26 April 2022

Healthy distrust: Why it's time for a paradigm shift in cybersecurity 

26 April 2022 - Never trust, always verify - this is the motto of the "Zero Trust" security model. No actor seeking to access resources is trusted. Rather, every single access requires authentication. The idea behind this is simple: implicit trust is in itself a vulnerability that attackers can abuse for lateral movements and access to sensitive data. After all, the fortress - i.e., the corporate network - has long since ceased to be impregnable. Data and applications that once resided on a server in the company's own data center are now scattered across countless cloud platforms. Thanks to Microsoft 365 and Azure Active Directory, even core office and enterprise software functions are increasingly moving to the cloud. In these distributed, hybrid environments, walls and moats in the form of a firewall, for example, no longer provide sufficient protection on their own. But the way we work has also fundamentally changed: Employees log in from home via VPN access, even using their own devices. Documents are shared with outsiders via SharePoint, and accounts are enabled for service providers in teams. This seamless collaboration naturally enables the productivity that today's work models require. But when it comes to data and system security, the new world of work is fraught with danger. As networking increases, so does the number of potential entry points for attackers. What's more, cybercriminals are using increasingly sophisticated methods to circumvent conventional protective measures.

So, what makes Zero Trust different? Basically, every single data access is verified - dynamically, risk-based and context-sensitive. The focus is on the principle of least privilege access. This means that each user is granted only as much access as is needed to perform the task at hand. For reliable protection, information must be continuously collected on the following questions: What data is being accessed? Where is the user request coming from? Who is requesting the data? Why does the user need access? When does he need it? On this basis, usage permissions can then be controlled based on policy. For example, companies can specify that employees are only granted access to sensitive resources if the security technologies on the end device are up to date. Otherwise, the device is quarantined until the required updates are installed. Or they may only allow an employee to access data from the HR department when connected to a company laptop via the VPN. At the same time, using a policy engine as a control center that decides on individual requests, the context can be evaluated on a case-by-case basis and, if necessary, session-based data access can be granted dynamically when users, devices or operational instances need it. This is the case, for example, when an employee suddenly wants to log in from an atypical location at an atypical time for him. Thus, a holistic zero-trust strategy that not only secures network access but also includes users, devices, applications and factors such as user behavior enables almost limitless flexibility in how and where employees operate. IT managers, in turn, arm themselves against cybercriminals by having fortress walls that can withstand attackers. At the same time, they reduce the complexity of IT security when each device no longer has to be administered individually.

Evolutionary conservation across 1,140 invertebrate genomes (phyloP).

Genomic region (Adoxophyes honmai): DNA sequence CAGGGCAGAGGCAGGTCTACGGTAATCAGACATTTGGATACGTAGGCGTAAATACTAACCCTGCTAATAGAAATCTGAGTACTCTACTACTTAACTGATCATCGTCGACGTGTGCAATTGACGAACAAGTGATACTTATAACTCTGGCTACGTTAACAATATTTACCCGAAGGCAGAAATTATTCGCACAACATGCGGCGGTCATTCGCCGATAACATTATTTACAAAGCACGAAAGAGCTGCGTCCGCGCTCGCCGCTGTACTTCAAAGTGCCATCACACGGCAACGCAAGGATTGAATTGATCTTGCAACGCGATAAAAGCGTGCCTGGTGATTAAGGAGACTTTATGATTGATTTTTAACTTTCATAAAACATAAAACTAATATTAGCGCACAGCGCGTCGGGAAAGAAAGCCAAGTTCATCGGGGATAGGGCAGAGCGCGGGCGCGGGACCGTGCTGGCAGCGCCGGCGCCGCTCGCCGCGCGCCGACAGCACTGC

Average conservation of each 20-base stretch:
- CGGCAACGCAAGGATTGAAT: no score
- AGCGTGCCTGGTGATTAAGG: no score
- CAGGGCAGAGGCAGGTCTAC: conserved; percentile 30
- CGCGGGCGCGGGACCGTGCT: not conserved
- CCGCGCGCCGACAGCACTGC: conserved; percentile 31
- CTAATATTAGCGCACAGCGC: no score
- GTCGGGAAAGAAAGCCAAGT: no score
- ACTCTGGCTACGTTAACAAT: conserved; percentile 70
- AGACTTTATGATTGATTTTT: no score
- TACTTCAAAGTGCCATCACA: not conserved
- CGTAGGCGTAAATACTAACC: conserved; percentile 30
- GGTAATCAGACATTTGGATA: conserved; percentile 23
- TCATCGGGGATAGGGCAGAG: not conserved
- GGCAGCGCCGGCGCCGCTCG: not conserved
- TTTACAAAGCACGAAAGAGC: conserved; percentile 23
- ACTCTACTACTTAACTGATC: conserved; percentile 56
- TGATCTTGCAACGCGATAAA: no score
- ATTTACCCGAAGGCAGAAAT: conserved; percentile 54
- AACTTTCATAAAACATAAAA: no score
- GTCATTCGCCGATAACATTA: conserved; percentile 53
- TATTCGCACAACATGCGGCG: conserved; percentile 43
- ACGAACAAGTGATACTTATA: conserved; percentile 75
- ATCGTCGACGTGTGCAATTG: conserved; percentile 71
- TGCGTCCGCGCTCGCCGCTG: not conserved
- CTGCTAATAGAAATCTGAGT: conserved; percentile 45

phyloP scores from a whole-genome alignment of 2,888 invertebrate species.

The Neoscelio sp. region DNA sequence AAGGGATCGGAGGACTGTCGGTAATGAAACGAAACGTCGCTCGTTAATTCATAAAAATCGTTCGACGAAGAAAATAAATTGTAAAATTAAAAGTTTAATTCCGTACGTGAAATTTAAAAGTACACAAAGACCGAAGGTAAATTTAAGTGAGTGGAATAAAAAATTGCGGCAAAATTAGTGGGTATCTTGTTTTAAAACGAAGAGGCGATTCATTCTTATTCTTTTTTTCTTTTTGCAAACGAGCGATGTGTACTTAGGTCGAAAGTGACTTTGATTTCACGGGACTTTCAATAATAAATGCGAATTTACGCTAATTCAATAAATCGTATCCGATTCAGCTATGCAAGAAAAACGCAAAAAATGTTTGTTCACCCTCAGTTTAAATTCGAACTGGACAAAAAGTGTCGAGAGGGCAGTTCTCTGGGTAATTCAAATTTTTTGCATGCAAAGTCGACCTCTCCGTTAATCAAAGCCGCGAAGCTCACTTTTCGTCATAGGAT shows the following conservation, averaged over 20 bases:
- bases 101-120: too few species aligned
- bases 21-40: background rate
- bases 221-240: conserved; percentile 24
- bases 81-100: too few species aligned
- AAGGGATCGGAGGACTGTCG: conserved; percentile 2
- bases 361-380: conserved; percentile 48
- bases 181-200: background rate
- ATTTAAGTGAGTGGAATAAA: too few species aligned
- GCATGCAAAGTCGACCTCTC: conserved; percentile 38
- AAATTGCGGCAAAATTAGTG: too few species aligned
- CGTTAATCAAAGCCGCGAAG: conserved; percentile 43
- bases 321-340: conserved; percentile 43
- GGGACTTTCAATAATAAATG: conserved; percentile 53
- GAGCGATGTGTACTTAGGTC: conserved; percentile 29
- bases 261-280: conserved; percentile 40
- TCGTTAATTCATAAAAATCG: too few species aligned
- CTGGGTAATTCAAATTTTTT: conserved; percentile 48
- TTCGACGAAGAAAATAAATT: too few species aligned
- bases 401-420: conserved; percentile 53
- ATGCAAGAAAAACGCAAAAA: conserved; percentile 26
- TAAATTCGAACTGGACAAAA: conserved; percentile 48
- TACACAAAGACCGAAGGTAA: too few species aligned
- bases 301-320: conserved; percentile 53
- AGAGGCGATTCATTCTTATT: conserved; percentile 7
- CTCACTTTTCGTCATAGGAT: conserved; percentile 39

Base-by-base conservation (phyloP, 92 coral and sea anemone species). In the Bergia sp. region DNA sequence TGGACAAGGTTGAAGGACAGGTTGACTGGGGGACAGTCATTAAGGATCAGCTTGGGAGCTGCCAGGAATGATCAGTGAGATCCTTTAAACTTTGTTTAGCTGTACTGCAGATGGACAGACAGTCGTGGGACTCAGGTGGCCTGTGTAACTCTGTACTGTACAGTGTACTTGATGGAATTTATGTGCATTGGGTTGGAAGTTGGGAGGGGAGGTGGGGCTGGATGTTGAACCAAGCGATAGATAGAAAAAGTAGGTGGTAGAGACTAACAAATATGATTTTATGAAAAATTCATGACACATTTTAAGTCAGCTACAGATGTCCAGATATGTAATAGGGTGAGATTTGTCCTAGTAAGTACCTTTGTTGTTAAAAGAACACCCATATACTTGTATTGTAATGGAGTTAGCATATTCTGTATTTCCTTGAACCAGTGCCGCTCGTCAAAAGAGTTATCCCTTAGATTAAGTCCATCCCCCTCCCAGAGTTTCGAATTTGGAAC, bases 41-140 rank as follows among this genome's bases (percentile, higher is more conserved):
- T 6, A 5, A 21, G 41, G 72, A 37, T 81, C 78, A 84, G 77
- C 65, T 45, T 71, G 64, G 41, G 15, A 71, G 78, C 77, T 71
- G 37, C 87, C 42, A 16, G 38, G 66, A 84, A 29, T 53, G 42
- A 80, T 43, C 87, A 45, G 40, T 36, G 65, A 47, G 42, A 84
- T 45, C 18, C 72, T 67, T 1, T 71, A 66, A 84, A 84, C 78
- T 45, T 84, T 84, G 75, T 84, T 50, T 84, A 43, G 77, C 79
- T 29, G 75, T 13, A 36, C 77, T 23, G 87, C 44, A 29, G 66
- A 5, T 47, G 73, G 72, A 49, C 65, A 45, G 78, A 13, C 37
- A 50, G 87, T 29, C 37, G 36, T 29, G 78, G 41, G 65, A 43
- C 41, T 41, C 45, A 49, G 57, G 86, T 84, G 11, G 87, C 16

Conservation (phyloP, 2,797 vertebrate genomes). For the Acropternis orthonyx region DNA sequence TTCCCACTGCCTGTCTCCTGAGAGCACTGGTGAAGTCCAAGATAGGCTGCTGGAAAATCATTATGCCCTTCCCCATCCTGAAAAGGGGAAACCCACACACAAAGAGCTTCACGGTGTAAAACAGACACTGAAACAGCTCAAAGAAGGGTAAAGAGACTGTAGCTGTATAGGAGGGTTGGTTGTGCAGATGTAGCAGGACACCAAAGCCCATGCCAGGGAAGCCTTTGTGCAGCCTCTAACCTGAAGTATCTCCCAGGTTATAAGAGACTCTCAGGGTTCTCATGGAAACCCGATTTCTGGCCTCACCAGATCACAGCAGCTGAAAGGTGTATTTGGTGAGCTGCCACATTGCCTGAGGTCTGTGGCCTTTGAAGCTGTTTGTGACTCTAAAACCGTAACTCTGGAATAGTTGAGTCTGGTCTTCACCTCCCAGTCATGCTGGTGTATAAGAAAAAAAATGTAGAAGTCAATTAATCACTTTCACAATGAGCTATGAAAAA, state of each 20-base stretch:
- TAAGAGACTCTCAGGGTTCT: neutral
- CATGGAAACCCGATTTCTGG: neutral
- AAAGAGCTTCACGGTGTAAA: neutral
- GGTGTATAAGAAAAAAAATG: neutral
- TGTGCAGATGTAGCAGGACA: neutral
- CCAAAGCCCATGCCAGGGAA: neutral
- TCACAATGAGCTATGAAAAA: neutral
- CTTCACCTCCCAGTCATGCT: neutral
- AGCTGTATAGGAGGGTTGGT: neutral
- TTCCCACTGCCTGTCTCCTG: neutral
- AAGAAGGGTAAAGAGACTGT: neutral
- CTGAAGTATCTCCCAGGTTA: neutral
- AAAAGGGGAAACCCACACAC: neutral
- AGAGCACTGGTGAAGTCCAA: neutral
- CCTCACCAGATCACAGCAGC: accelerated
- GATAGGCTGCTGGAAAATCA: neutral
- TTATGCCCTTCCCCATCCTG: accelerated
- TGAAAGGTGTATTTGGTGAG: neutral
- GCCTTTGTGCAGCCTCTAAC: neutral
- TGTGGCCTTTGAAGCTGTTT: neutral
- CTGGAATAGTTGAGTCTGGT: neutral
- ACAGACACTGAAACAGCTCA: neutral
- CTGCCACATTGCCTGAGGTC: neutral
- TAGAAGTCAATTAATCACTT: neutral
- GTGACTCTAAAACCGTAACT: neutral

The fact is, new work models and hybrid infrastructures demand a paradigm shift. Without companies rethinking and saying goodbye to long-held thought patterns, IT security will no longer work in the future. Today, zero trust is no longer an optional extra - no, it is mandatory.


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If you have any questions, please contact:

NTT Germany AG & Co. KG
Hakan Cakar
Vice President Marketing and Communications Germany
Phone: +49 89 2312 178 32

Christina Haslbeck
Senior Account Manager
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